"We must begin to think of creativity as the common good, like liberty or security. It is something essential that belongs to all of us, and must always be fed, renewed and maintained-or else it will slip away." -Richard Florida, The Rise of the Creative Class
The National Center on Education and the Economy is about to release a report called Tough Choices or Tough Times: The Report of the New Commission on the Skills of the American Workforce. The central goal of this report is how to restructure our educational system in order to promote creativity. Tom Friedman got a sneak peak at the book and this is what he had to say:
Tomorrow, Mr. Tucker’s organization is coming out with a report titled “Tough Choices or Tough Times,” which proposes a radical overhaul of the U.S. education system, with one goal in mind: producing more workers — from the U.P.S. driver to the software engineer — who can think creatively.
“One thing we know about creativity is that it typically occurs when people who have mastered two or more quite different fields use the framework in one to think afresh about the other,” said Mr. Tucker. Thus, his report focuses on “how to make that kind of thinking integral to every level of education.”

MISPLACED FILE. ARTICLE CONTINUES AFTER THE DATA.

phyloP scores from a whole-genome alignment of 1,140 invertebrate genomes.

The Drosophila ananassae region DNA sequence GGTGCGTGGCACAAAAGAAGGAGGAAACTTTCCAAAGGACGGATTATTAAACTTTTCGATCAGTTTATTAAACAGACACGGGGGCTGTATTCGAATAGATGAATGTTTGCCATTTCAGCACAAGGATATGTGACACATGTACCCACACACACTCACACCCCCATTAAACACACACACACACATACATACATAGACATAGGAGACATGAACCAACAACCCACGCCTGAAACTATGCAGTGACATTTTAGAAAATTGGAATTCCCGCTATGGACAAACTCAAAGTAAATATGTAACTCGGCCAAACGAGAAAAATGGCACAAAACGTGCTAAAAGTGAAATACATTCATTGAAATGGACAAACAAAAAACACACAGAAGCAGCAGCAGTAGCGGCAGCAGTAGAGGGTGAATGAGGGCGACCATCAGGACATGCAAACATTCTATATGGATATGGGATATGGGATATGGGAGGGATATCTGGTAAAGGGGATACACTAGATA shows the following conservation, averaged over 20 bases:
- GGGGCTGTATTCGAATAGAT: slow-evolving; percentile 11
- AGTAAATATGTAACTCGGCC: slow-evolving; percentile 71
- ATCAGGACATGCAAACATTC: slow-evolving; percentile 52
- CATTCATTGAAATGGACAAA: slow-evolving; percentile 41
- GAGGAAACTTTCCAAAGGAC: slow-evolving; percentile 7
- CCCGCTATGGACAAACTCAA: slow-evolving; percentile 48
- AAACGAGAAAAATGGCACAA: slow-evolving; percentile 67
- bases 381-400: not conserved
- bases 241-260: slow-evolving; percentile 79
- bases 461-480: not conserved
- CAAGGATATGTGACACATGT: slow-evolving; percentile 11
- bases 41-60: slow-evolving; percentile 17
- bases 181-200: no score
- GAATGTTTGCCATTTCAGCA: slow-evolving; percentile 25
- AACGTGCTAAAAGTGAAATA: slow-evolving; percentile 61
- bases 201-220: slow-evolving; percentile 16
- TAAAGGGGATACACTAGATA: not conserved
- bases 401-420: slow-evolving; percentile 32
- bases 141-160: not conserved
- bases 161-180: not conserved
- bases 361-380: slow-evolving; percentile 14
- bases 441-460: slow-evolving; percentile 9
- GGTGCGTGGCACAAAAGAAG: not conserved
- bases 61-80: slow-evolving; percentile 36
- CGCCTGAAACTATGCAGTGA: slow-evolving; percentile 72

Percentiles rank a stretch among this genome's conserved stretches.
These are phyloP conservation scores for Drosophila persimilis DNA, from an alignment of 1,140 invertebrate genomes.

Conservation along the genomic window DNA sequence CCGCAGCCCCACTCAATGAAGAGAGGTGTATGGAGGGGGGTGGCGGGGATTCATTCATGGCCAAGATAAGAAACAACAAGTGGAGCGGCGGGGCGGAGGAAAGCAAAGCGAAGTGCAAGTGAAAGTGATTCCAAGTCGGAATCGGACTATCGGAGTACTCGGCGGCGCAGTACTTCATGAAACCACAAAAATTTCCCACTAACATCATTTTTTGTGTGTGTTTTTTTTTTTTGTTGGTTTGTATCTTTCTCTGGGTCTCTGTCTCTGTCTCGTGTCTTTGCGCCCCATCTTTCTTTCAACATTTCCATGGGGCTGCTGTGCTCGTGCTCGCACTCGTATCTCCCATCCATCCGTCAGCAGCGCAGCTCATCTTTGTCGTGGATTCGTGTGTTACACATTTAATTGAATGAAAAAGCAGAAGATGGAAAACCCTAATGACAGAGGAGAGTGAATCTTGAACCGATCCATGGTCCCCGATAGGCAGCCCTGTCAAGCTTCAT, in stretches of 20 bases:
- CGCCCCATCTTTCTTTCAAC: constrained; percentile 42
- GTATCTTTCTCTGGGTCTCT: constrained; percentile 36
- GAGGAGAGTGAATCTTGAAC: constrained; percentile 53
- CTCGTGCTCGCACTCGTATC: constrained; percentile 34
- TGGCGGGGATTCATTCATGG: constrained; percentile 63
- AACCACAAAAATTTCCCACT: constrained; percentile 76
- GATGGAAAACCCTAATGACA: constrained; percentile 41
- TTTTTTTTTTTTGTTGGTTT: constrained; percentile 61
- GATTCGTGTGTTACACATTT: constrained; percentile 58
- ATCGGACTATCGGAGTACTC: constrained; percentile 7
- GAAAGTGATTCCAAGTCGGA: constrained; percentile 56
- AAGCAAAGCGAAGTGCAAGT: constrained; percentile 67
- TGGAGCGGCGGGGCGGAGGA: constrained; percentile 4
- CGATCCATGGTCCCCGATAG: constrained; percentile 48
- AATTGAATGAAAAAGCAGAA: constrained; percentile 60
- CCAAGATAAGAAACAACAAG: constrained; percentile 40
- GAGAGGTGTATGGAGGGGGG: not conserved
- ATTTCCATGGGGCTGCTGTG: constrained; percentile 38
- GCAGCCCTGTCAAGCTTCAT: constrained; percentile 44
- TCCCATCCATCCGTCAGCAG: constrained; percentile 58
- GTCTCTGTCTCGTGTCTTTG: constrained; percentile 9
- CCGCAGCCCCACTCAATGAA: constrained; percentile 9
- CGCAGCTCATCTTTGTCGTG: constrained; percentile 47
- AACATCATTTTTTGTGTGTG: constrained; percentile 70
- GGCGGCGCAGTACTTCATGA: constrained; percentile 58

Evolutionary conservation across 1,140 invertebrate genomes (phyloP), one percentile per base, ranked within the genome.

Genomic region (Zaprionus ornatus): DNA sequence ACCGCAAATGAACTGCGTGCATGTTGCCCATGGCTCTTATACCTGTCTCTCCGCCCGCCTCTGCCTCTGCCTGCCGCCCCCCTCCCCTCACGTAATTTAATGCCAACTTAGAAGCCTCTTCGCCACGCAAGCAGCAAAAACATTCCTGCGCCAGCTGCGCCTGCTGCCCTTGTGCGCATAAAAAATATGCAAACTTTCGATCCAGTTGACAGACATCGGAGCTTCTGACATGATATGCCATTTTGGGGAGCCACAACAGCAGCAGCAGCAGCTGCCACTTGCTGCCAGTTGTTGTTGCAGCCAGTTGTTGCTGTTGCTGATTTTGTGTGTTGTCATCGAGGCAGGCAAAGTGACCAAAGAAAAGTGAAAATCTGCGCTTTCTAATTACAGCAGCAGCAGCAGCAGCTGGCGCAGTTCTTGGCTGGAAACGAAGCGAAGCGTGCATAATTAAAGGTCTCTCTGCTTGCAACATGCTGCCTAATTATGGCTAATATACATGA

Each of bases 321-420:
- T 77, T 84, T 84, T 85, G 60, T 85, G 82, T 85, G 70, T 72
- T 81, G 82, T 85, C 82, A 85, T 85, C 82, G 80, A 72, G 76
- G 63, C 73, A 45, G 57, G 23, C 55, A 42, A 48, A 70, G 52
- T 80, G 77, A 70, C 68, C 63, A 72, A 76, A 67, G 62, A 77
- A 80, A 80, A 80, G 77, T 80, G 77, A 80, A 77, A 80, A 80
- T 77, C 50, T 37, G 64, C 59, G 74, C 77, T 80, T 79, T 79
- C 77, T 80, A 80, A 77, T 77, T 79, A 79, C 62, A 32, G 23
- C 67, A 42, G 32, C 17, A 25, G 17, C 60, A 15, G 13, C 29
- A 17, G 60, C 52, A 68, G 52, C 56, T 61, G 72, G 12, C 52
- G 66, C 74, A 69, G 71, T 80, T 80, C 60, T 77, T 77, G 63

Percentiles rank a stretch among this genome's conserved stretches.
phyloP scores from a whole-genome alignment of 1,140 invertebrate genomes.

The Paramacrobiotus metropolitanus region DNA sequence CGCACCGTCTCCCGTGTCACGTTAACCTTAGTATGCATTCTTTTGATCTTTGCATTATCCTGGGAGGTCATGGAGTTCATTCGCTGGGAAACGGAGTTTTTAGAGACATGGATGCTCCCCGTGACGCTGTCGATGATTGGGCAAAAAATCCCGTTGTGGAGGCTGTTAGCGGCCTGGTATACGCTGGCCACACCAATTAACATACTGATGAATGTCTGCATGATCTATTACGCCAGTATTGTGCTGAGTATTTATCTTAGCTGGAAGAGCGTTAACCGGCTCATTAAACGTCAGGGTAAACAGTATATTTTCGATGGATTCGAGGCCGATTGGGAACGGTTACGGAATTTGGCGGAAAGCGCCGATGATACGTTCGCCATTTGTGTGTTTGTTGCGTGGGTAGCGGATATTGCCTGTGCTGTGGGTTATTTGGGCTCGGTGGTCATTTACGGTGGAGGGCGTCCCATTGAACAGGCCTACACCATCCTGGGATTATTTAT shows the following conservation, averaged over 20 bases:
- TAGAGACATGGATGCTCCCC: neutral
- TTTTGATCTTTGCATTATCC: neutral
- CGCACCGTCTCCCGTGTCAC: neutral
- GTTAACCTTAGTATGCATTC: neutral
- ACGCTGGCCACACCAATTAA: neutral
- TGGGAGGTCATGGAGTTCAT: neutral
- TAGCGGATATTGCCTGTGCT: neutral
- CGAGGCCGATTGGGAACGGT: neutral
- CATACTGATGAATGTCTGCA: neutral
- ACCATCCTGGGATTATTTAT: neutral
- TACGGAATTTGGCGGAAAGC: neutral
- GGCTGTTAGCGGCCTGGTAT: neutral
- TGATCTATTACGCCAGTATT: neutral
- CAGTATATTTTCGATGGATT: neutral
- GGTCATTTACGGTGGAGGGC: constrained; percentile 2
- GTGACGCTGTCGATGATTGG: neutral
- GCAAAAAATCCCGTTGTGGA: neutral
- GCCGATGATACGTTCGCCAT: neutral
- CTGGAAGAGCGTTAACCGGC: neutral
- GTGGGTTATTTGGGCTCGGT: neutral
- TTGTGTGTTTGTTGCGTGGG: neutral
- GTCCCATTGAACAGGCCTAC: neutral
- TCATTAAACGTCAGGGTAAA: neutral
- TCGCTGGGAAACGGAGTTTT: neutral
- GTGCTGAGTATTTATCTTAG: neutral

That means, he adds, revamping an education system designed in the 1900s for people to do “routine work,” and refocusing it on producing people who can imagine things that have never been available before, who can create ingenious marketing and sales campaigns, write books, build furniture, make movies and design software “that will capture people’s imaginations and become indispensable for millions.”
That can’t be done without higher levels of reading, writing, speaking, math, science, literature and the arts. We have no choice, argues Mr. Tucker, because we have entered an era in which “comfort with ideas and abstractions is the passport to a good job, in which creativity and innovation are the key to the good life” and in which the constant ability to learn how to learn will be the only security you have.
Mastery requires effort and practice. A certain amount of memorization through repetition is needed to make the retrieval of facts second nature.
Creativity is about flexibility and risk taking. Self confidence is key.
So the question becomes: how can mastery be pursued within an educational environment that fosters and encourages creativity? I hope Tough Choices or Tough Times: The Report of the New Commission on the Skills of the American Workforce has some interesting answers to this question.